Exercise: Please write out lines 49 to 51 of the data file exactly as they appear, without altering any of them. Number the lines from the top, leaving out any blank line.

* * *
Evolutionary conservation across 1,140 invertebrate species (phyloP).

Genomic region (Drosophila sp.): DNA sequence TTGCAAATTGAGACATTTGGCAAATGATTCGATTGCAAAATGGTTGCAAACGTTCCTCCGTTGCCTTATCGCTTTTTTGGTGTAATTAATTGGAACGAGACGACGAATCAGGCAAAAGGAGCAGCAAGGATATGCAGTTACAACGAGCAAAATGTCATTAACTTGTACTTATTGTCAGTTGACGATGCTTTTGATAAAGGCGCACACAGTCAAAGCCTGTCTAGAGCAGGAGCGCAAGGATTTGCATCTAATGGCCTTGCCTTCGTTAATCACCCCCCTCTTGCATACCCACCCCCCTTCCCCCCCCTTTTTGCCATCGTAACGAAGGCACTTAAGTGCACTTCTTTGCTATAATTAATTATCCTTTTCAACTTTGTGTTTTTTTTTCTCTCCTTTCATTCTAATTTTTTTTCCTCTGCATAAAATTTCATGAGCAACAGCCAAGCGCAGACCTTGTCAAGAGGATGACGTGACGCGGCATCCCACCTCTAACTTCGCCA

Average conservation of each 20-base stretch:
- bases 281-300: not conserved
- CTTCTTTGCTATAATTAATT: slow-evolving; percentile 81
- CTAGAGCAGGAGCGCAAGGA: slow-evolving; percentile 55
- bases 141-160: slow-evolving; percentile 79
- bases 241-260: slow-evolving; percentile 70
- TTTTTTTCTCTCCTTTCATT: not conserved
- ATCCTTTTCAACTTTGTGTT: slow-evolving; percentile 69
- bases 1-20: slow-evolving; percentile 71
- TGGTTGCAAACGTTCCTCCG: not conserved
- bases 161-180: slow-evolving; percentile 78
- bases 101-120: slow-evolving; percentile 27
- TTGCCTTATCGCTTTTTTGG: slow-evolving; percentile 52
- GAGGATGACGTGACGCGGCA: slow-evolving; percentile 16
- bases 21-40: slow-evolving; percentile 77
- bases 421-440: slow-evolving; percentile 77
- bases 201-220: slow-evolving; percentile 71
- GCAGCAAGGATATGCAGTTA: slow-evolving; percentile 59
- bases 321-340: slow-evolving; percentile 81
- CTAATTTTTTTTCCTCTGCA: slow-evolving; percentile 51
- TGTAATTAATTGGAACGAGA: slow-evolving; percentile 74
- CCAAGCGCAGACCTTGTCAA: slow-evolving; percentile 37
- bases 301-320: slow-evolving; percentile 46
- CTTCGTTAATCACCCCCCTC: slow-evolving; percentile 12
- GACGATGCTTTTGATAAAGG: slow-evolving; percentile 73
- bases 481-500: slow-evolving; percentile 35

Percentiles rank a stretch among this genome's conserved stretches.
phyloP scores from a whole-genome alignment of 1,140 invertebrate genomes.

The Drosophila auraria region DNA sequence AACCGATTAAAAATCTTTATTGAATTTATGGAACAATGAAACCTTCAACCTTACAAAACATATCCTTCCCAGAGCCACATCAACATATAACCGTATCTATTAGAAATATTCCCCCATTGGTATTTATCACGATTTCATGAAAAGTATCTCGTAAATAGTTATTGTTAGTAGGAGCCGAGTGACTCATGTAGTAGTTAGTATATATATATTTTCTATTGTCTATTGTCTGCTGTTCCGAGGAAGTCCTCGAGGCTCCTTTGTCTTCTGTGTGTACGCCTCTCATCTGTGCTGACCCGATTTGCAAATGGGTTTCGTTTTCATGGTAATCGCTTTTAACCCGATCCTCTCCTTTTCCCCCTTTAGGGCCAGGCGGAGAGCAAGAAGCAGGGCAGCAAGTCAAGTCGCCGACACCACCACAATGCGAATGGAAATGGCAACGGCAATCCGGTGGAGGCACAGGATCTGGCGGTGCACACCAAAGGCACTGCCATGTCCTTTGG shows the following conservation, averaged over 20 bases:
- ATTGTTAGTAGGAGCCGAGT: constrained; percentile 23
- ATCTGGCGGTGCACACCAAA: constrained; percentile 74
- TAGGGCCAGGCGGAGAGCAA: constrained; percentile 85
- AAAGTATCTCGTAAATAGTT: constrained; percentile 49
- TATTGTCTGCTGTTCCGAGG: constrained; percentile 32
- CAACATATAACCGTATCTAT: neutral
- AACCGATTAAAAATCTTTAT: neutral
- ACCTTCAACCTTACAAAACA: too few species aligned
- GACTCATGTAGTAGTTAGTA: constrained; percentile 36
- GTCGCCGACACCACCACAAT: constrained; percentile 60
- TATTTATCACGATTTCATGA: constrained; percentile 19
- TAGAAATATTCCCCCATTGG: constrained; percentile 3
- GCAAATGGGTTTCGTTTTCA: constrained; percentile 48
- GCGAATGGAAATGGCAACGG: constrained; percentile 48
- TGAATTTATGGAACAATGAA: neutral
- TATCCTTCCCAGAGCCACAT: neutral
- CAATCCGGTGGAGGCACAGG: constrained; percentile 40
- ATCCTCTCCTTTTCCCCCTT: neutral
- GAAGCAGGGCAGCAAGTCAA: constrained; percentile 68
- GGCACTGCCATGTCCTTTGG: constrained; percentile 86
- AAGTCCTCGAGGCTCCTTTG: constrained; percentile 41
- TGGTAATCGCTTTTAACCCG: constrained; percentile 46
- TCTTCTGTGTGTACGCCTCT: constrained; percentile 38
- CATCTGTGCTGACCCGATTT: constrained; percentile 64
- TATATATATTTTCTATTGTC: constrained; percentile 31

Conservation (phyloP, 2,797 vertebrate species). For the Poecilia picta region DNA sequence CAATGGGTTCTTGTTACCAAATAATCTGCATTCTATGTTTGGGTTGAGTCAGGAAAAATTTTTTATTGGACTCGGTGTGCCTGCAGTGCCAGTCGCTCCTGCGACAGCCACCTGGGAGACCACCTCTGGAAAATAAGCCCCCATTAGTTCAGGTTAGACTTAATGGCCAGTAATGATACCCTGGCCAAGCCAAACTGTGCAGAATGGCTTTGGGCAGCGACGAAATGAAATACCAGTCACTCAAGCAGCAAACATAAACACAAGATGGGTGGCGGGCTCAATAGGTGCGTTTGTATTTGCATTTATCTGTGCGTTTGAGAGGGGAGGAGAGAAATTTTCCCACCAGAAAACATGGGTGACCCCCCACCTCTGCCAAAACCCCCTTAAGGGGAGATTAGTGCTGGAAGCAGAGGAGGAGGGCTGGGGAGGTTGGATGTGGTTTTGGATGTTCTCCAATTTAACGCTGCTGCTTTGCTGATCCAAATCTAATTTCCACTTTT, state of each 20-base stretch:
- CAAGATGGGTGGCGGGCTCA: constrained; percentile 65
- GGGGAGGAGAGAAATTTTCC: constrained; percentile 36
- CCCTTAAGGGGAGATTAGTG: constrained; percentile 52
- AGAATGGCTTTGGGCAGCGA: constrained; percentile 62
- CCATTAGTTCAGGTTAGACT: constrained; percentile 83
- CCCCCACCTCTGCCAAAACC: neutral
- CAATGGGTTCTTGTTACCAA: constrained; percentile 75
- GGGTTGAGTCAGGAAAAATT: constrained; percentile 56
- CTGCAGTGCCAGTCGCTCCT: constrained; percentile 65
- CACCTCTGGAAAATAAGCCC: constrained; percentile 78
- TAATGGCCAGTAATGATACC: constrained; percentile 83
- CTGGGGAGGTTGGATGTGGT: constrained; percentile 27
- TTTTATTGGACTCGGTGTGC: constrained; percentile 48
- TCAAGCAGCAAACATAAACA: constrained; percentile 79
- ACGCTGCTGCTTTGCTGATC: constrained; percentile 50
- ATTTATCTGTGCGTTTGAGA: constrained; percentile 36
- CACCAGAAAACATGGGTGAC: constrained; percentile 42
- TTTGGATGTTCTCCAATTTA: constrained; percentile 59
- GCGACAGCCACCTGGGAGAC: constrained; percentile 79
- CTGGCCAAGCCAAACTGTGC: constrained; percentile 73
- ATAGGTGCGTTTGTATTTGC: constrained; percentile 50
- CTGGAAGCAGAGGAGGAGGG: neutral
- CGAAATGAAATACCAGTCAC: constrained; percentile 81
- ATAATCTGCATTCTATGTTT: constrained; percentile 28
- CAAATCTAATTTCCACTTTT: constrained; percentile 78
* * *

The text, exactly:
- ATCCTCTCCTTTTCCCCCTT: neutral
- GAAGCAGGGCAGCAAGTCAA: constrained; percentile 68
- GGCACTGCCATGTCCTTTGG: constrained; percentile 86